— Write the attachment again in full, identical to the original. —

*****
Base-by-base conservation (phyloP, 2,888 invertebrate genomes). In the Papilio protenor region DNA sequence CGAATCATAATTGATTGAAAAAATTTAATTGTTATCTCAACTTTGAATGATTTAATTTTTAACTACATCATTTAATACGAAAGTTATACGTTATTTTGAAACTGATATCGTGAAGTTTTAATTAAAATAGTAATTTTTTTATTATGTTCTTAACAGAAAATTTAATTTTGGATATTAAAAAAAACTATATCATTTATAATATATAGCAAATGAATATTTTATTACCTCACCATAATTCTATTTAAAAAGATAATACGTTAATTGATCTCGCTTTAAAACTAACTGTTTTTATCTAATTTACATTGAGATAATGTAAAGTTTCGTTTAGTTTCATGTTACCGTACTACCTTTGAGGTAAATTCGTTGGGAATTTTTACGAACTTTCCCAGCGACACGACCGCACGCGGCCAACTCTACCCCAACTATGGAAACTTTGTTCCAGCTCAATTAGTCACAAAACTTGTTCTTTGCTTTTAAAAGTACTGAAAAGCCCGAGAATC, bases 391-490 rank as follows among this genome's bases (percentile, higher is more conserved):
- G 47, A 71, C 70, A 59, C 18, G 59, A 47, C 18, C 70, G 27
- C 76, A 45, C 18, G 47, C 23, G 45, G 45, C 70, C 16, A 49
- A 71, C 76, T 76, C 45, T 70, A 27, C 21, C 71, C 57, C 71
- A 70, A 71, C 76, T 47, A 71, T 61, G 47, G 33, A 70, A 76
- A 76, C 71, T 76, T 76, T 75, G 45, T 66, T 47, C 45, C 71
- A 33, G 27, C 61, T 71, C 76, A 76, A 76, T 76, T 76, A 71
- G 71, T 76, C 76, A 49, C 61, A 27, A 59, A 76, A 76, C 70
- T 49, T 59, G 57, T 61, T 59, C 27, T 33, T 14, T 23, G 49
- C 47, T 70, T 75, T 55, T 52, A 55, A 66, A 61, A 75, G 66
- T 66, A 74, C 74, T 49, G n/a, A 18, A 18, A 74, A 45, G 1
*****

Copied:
Base-by-base conservation (phyloP, 2,888 invertebrate genomes). In the Papilio protenor region DNA sequence CGAATCATAATTGATTGAAAAAATTTAATTGTTATCTCAACTTTGAATGATTTAATTTTTAACTACATCATTTAATACGAAAGTTATACGTTATTTTGAAACTGATATCGTGAAGTTTTAATTAAAATAGTAATTTTTTTATTATGTTCTTAACAGAAAATTTAATTTTGGATATTAAAAAAAACTATATCATTTATAATATATAGCAAATGAATATTTTATTACCTCACCATAATTCTATTTAAAAAGATAATACGTTAATTGATCTCGCTTTAAAACTAACTGTTTTTATCTAATTTACATTGAGATAATGTAAAGTTTCGTTTAGTTTCATGTTACCGTACTACCTTTGAGGTAAATTCGTTGGGAATTTTTACGAACTTTCCCAGCGACACGACCGCACGCGGCCAACTCTACCCCAACTATGGAAACTTTGTTCCAGCTCAATTAGTCACAAAACTTGTTCTTTGCTTTTAAAAGTACTGAAAAGCCCGAGAATC, bases 391-490 rank as follows among this genome's bases (percentile, higher is more conserved):
- G 47, A 71, C 70, A 59, C 18, G 59, A 47, C 18, C 70, G 27
- C 76, A 45, C 18, G 47, C 23, G 45, G 45, C 70, C 16, A 49
- A 71, C 76, T 76, C 45, T 70, A 27, C 21, C 71, C 57, C 71
- A 70, A 71, C 76, T 47, A 71, T 61, G 47, G 33, A 70, A 76
- A 76, C 71, T 76, T 76, T 75, G 45, T 66, T 47, C 45, C 71
- A 33, G 27, C 61, T 71, C 76, A 76, A 76, T 76, T 76, A 71
- G 71, T 76, C 76, A 49, C 61, A 27, A 59, A 76, A 76, C 70
- T 49, T 59, G 57, T 61, T 59, C 27, T 33, T 14, T 23, G 49
- C 47, T 70, T 75, T 55, T 52, A 55, A 66, A 61, A 75, G 66
- T 66, A 74, C 74, T 49, G n/a, A 18, A 18, A 74, A 45, G 1